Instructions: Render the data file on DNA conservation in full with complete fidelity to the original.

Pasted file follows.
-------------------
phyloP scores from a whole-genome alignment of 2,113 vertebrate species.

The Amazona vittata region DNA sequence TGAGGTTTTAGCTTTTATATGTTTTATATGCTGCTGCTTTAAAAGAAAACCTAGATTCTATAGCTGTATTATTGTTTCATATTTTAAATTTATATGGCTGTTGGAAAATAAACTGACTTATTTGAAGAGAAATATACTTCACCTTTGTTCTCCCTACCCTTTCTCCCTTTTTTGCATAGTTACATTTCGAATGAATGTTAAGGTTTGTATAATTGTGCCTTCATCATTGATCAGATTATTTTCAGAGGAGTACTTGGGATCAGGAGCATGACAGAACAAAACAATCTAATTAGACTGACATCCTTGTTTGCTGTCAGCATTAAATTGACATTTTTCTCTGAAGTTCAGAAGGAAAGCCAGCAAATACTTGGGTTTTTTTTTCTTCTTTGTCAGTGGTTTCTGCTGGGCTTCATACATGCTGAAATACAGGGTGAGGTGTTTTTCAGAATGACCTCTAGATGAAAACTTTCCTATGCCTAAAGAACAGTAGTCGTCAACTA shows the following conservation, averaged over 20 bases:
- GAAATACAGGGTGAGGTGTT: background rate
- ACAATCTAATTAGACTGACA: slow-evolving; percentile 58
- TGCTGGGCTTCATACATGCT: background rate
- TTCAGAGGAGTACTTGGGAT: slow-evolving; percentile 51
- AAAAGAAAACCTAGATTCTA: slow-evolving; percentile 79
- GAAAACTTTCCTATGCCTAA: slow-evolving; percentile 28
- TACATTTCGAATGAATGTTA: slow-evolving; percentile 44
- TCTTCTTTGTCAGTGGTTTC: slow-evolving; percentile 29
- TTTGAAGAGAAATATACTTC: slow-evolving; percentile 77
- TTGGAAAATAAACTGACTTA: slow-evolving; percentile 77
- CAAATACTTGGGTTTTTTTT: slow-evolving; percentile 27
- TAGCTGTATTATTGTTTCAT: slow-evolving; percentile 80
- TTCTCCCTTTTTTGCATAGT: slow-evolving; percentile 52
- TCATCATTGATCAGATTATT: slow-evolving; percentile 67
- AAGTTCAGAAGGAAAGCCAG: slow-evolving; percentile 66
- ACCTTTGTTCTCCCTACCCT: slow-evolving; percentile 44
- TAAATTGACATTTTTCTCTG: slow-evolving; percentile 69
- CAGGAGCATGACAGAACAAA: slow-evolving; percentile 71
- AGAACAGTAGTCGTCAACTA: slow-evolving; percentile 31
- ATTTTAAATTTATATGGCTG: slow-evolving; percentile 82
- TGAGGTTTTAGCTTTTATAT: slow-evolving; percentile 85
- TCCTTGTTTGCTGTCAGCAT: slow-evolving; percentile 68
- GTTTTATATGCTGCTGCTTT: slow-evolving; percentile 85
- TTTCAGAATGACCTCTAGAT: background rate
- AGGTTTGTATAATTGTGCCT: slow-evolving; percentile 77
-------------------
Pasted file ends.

phyloP scores from a whole-genome alignment of 2,113 vertebrate species.

The Amazona vittata region DNA sequence TGAGGTTTTAGCTTTTATATGTTTTATATGCTGCTGCTTTAAAAGAAAACCTAGATTCTATAGCTGTATTATTGTTTCATATTTTAAATTTATATGGCTGTTGGAAAATAAACTGACTTATTTGAAGAGAAATATACTTCACCTTTGTTCTCCCTACCCTTTCTCCCTTTTTTGCATAGTTACATTTCGAATGAATGTTAAGGTTTGTATAATTGTGCCTTCATCATTGATCAGATTATTTTCAGAGGAGTACTTGGGATCAGGAGCATGACAGAACAAAACAATCTAATTAGACTGACATCCTTGTTTGCTGTCAGCATTAAATTGACATTTTTCTCTGAAGTTCAGAAGGAAAGCCAGCAAATACTTGGGTTTTTTTTTCTTCTTTGTCAGTGGTTTCTGCTGGGCTTCATACATGCTGAAATACAGGGTGAGGTGTTTTTCAGAATGACCTCTAGATGAAAACTTTCCTATGCCTAAAGAACAGTAGTCGTCAACTA shows the following conservation, averaged over 20 bases:
- GAAATACAGGGTGAGGTGTT: background rate
- ACAATCTAATTAGACTGACA: slow-evolving; percentile 58
- TGCTGGGCTTCATACATGCT: background rate
- TTCAGAGGAGTACTTGGGAT: slow-evolving; percentile 51
- AAAAGAAAACCTAGATTCTA: slow-evolving; percentile 79
- GAAAACTTTCCTATGCCTAA: slow-evolving; percentile 28
- TACATTTCGAATGAATGTTA: slow-evolving; percentile 44
- TCTTCTTTGTCAGTGGTTTC: slow-evolving; percentile 29
- TTTGAAGAGAAATATACTTC: slow-evolving; percentile 77
- TTGGAAAATAAACTGACTTA: slow-evolving; percentile 77
- CAAATACTTGGGTTTTTTTT: slow-evolving; percentile 27
- TAGCTGTATTATTGTTTCAT: slow-evolving; percentile 80
- TTCTCCCTTTTTTGCATAGT: slow-evolving; percentile 52
- TCATCATTGATCAGATTATT: slow-evolving; percentile 67
- AAGTTCAGAAGGAAAGCCAG: slow-evolving; percentile 66
- ACCTTTGTTCTCCCTACCCT: slow-evolving; percentile 44
- TAAATTGACATTTTTCTCTG: slow-evolving; percentile 69
- CAGGAGCATGACAGAACAAA: slow-evolving; percentile 71
- AGAACAGTAGTCGTCAACTA: slow-evolving; percentile 31
- ATTTTAAATTTATATGGCTG: slow-evolving; percentile 82
- TGAGGTTTTAGCTTTTATAT: slow-evolving; percentile 85
- TCCTTGTTTGCTGTCAGCAT: slow-evolving; percentile 68
- GTTTTATATGCTGCTGCTTT: slow-evolving; percentile 85
- TTTCAGAATGACCTCTAGAT: background rate
- AGGTTTGTATAATTGTGCCT: slow-evolving; percentile 77